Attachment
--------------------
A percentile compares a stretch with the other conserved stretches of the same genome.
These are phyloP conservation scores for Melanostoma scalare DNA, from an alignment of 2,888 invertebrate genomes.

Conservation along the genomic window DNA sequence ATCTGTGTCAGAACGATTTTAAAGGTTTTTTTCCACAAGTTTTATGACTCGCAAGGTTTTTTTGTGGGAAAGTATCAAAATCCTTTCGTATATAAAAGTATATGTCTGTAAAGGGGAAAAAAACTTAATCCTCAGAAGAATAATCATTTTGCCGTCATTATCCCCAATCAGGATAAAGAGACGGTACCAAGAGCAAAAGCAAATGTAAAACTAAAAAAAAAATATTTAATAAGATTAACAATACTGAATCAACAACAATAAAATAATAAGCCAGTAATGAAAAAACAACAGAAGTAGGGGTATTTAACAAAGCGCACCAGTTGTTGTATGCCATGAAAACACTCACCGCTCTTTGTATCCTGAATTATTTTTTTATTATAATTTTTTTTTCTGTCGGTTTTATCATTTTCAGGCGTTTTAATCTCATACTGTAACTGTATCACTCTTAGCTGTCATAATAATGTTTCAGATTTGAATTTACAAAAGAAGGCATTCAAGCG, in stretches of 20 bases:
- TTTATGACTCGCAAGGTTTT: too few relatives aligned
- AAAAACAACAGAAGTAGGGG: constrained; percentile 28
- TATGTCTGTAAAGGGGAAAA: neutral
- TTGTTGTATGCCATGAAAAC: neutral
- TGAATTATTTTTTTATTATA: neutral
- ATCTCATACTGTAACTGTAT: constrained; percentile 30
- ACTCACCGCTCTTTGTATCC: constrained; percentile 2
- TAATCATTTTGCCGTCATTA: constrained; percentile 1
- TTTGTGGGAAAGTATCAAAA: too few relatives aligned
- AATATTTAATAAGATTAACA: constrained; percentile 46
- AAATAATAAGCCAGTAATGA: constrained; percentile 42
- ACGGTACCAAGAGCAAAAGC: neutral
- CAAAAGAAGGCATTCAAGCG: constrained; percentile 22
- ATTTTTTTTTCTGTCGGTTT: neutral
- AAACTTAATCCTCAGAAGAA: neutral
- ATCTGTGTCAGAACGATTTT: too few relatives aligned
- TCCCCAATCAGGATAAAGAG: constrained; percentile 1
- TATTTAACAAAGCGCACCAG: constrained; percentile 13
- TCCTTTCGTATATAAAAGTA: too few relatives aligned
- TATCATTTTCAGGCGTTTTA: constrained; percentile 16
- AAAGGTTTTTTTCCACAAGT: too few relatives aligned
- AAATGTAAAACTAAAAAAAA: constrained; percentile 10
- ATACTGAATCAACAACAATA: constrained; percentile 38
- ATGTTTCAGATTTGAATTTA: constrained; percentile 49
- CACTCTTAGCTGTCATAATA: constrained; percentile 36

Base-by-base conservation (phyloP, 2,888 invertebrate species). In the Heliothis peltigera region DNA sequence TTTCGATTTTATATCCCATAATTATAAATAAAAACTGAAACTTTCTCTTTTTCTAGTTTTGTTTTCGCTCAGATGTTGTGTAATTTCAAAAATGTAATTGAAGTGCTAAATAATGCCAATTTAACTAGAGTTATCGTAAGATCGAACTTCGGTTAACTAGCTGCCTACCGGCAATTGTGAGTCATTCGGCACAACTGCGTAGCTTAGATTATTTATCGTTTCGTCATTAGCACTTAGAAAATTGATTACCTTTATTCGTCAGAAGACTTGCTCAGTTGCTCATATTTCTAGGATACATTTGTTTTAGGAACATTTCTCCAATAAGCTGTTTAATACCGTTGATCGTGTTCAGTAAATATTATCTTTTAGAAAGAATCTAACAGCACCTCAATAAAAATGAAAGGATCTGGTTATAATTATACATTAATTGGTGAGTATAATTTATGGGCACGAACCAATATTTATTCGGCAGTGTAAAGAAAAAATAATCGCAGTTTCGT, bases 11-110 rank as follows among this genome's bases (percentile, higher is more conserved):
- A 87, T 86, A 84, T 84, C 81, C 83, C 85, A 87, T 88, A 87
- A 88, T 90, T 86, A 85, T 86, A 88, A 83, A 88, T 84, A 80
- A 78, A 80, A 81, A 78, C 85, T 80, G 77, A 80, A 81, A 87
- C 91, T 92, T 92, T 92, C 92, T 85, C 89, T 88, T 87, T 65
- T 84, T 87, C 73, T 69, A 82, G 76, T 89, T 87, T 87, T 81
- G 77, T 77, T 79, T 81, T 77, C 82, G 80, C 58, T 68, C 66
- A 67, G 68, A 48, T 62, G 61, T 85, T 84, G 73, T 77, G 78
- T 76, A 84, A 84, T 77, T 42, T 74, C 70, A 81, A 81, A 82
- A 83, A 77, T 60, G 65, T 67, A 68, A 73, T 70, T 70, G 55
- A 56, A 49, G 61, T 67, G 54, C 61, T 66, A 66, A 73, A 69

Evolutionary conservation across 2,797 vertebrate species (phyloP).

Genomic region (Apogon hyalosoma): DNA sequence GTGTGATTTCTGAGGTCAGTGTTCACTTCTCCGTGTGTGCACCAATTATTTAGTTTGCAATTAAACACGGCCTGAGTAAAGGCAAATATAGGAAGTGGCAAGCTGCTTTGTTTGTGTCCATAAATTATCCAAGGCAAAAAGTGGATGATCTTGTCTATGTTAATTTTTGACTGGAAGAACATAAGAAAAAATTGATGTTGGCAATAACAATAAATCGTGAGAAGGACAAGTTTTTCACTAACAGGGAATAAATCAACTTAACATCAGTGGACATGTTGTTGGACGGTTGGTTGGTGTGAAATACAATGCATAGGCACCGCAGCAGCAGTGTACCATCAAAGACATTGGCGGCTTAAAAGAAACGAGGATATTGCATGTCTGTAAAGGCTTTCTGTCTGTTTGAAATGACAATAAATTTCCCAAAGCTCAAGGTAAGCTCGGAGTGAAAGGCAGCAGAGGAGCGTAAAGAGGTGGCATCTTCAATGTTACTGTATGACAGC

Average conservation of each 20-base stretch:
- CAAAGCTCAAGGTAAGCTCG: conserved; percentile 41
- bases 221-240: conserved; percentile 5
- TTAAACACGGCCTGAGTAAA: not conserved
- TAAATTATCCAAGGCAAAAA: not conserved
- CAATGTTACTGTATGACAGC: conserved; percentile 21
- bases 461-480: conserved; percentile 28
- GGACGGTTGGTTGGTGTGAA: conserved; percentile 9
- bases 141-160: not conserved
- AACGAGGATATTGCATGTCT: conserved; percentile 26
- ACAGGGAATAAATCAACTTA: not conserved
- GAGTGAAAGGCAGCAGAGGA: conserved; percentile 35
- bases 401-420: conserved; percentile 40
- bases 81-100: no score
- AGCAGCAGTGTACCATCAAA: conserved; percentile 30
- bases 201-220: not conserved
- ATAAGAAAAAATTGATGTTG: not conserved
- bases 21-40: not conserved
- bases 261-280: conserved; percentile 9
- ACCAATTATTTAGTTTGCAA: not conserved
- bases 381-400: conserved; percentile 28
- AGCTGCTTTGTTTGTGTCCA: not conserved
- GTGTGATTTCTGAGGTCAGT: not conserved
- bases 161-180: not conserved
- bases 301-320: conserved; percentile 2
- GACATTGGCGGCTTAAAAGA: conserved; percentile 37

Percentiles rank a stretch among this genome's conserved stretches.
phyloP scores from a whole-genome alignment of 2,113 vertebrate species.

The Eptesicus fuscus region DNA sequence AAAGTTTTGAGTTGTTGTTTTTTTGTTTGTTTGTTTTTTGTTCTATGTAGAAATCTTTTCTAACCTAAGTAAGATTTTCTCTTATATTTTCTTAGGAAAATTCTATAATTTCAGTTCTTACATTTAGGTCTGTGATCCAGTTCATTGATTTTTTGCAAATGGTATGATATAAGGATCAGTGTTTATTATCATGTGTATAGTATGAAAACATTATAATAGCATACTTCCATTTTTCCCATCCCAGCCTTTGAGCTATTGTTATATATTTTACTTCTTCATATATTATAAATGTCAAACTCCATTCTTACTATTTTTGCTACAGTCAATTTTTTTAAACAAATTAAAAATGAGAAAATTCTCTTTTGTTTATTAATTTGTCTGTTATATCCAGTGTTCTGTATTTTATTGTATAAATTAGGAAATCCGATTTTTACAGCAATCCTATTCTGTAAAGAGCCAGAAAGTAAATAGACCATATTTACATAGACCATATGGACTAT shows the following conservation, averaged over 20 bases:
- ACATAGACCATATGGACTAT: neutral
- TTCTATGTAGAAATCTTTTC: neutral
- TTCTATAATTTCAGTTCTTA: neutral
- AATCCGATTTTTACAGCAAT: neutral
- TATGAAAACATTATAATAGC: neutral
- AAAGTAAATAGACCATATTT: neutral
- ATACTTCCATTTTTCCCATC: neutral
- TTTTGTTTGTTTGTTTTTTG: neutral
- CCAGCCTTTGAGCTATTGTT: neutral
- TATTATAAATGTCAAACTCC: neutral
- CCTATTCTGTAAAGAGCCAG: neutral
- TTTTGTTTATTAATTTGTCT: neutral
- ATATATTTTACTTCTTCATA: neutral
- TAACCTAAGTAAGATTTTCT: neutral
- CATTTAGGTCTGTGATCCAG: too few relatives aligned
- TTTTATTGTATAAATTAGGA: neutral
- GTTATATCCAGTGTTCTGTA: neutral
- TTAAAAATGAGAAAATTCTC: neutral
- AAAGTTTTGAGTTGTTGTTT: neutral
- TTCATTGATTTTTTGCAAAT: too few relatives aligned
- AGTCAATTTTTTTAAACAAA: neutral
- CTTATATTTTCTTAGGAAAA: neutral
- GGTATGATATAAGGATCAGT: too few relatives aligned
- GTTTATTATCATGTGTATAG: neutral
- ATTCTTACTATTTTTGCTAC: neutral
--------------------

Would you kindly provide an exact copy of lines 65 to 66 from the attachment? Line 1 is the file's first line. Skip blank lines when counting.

- bases 161-180: not conserved
- bases 301-320: conserved; percentile 2